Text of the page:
Mental health is very complex and with the year we just had I feel like many of us are being a lot more open online than usual.
I think the pandemic has really connected people around the world because we’ve all been through something unprecedented together and it’s affected all of us and our mental health. There is no rule book for how to respond to this, there is so much uncertainty and it’s created a parallel mental health pandemic. Right now more than ever we need to be having these conversations around mental health. I think people have gotten so tired of keeping up with appearances that they’ve had enough and are sharing because they’re tired of feeling alone, they want to normalize mental health, they want to destigmatize things, they want community and support. We need to be sharing resources, especially affordable ones and free resources because people are financially struggling and it’s time for us to step up and help our community up.
We have seen a lot of people take Mental Health breaks from social media. Let’s talk about mental health and social media and some tips about how to manage during those times when you need a break.
Let’s get real! Social media can easily and quickly destroy your mental health if you do not have boundaries and proper coping skills for it especially if this is your job. For me personally the moment someone or something starts to upset me and trigger me I have to either mute that person or unfollow. It’s important that you’re only following people that uplift you and make you feel good about yourself. If you notice that you’re starting to compare yourself to others, that you’re becoming negative and highly critical of yourself then it’s time for a social media break. Sometimes social media can be the thief of all your joy if you allow it to be. I used to have no boundaries around it and the result was I was constantly burning out trying to keep up with everyone. I never felt like I was good enough. I have shared and constantly had vulnerability hangovers. I had so much guilt when I didn’t post every day or when I took a social media break. I was living out of fear that if I took a break then all my followers would disappear overnight which obviously wasn’t true.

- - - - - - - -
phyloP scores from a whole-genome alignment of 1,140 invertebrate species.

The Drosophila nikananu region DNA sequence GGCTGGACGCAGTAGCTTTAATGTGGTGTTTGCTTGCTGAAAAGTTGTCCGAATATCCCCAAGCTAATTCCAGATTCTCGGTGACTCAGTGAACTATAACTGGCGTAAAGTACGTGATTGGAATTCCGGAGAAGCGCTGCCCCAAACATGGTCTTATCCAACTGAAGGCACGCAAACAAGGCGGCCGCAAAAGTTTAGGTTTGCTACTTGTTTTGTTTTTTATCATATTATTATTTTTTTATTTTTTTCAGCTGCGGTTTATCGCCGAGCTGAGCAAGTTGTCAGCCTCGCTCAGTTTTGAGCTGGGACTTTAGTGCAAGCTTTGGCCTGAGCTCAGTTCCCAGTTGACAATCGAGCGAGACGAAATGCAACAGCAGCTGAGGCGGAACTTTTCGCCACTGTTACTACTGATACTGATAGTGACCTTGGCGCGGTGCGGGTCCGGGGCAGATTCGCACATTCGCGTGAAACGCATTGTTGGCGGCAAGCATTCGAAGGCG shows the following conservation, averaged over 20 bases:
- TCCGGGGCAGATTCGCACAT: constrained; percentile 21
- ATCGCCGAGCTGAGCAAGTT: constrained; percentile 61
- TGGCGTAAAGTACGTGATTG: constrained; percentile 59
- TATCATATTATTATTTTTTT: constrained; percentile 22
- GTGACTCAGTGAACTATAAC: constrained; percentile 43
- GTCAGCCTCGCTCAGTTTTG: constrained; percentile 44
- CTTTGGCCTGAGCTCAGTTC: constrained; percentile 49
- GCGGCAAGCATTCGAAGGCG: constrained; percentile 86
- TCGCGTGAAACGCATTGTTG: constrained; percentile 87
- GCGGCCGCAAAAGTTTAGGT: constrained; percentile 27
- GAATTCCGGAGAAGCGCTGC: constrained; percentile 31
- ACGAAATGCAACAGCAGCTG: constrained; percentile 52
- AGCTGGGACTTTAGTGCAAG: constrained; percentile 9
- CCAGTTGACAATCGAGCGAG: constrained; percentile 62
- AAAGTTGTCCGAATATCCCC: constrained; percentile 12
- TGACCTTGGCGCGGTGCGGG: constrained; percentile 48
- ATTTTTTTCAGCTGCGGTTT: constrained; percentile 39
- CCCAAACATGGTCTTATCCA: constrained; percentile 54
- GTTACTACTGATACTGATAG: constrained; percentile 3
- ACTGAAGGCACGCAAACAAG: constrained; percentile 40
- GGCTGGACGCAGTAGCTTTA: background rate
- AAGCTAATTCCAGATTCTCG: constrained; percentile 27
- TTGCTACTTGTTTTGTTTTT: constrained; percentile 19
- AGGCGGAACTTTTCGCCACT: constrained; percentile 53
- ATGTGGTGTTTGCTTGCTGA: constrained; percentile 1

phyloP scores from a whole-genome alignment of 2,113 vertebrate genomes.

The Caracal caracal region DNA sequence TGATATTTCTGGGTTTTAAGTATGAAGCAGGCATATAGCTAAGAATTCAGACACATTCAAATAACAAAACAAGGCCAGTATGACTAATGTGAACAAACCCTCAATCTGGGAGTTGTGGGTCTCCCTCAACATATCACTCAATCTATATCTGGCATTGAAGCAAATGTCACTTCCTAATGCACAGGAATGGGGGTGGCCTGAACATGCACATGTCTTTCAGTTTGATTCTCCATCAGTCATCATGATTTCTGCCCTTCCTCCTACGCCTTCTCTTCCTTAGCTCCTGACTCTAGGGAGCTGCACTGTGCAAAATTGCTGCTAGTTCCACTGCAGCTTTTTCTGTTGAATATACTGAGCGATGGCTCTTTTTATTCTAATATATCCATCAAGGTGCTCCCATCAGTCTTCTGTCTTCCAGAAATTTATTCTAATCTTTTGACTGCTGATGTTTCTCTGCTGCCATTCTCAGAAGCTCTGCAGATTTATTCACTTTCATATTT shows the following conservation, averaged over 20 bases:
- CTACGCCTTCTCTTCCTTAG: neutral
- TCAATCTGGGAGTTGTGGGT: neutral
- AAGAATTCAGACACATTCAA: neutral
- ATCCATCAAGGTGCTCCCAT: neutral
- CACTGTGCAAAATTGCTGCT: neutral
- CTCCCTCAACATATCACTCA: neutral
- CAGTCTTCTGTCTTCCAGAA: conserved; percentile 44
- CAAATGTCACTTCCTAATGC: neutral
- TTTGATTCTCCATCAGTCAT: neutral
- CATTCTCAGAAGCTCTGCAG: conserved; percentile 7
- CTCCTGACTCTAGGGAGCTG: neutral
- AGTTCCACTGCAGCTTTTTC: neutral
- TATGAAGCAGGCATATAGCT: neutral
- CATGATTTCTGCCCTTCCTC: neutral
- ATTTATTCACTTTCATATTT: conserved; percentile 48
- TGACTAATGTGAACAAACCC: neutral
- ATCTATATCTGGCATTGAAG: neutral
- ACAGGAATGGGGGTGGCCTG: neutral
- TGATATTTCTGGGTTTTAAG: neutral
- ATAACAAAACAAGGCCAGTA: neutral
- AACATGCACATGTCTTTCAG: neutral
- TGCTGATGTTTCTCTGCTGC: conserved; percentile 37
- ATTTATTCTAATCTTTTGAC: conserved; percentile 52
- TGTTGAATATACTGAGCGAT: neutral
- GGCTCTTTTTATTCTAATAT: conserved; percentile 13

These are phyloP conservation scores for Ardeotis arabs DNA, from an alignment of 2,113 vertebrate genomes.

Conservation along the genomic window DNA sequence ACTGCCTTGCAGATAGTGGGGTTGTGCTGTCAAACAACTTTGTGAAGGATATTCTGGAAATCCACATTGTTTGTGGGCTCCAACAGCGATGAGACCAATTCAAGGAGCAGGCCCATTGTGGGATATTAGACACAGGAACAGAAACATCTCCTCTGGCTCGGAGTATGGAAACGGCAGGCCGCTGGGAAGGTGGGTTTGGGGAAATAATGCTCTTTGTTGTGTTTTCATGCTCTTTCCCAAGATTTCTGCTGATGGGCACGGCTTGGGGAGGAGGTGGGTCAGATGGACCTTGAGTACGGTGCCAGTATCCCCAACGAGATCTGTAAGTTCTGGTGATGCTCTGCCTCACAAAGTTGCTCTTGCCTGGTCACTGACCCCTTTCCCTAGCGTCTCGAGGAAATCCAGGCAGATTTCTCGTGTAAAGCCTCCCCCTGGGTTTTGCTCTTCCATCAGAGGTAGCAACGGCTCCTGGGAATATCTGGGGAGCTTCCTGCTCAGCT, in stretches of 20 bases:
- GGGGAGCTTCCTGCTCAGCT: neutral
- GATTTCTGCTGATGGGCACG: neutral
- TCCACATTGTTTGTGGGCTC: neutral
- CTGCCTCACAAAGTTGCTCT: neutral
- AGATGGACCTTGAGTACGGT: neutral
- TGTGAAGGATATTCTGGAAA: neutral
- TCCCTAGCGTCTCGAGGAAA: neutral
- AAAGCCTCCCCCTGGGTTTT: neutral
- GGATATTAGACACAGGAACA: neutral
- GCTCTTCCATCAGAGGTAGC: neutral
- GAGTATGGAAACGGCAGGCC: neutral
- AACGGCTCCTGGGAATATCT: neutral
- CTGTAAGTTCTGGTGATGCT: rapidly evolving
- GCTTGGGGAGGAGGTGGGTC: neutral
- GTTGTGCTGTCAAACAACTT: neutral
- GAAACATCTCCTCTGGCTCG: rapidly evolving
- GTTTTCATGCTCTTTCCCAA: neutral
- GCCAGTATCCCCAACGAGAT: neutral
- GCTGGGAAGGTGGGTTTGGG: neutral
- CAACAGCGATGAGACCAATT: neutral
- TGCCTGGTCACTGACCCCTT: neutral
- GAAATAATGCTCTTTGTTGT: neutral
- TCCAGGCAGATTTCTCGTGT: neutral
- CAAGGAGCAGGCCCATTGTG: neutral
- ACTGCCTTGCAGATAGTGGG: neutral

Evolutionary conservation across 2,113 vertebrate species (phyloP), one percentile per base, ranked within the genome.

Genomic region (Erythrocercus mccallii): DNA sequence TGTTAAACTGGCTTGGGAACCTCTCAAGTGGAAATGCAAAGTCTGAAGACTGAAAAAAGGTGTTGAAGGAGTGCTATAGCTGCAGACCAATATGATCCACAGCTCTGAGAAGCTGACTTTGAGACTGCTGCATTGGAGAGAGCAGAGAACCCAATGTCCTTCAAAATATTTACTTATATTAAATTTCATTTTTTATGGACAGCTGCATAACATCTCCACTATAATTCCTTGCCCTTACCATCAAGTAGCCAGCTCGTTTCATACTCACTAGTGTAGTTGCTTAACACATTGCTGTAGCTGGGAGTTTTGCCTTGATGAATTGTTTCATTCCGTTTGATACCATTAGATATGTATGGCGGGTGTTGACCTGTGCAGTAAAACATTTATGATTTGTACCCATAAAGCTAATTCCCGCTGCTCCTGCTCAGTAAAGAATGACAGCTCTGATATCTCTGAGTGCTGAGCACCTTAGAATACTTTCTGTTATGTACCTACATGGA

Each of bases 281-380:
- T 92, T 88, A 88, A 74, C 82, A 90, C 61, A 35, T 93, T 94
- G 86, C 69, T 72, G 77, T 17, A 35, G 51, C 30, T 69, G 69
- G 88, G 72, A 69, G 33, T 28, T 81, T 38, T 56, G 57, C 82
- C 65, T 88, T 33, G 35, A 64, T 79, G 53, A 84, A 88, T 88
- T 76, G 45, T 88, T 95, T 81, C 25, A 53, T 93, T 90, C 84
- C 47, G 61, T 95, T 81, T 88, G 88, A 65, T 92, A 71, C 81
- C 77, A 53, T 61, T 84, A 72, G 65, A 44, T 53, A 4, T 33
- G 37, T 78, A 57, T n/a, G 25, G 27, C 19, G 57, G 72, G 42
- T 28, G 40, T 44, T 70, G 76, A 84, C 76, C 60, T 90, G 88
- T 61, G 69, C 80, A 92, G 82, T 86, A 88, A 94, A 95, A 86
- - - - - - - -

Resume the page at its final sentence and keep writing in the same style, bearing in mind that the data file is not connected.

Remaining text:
Some boundaries you can set for yourself are, set a time for yourself when you can log off every night. Pick a day, to a few days a week where you log off and don’t check any of your social media channels. If you have negative comments or disrespectful people on your page use that block button freely. Protect your energy at all costs.
Body Love is a journey… and there is no end to it. What is your advice to anyone struggling with loving their bodies?
I think that we see people online loving their bodies and we think they love themselves 100% of the time and that’s just not the reality of it. Learning to love your body is a long and hard process. I love my body 60-70% of the time and that’s a huge win for me. It’s something you have to work on every day and there is no magic pill for it, even though diet culture may promise you one. I think the first step is learning to accept your body where it is at right now and learn to respect it for all that it does. Something I do that really helps me is just taking a moment to look in the mirror naked or in my underwear and appreciate my body for all that it does and saying that out loud. I thank my body for keeping me alive, for growing with me, for supporting me, for being kind to me even when I wasn’t kind to it. I found that the more I did this the more I started to believe it. I also like to pump myself up when I’m having a good body image day, I really cheer myself on and tell myself how hot I am. Not every day will you love yourself and that is ok, but slowly start with appreciation and respect.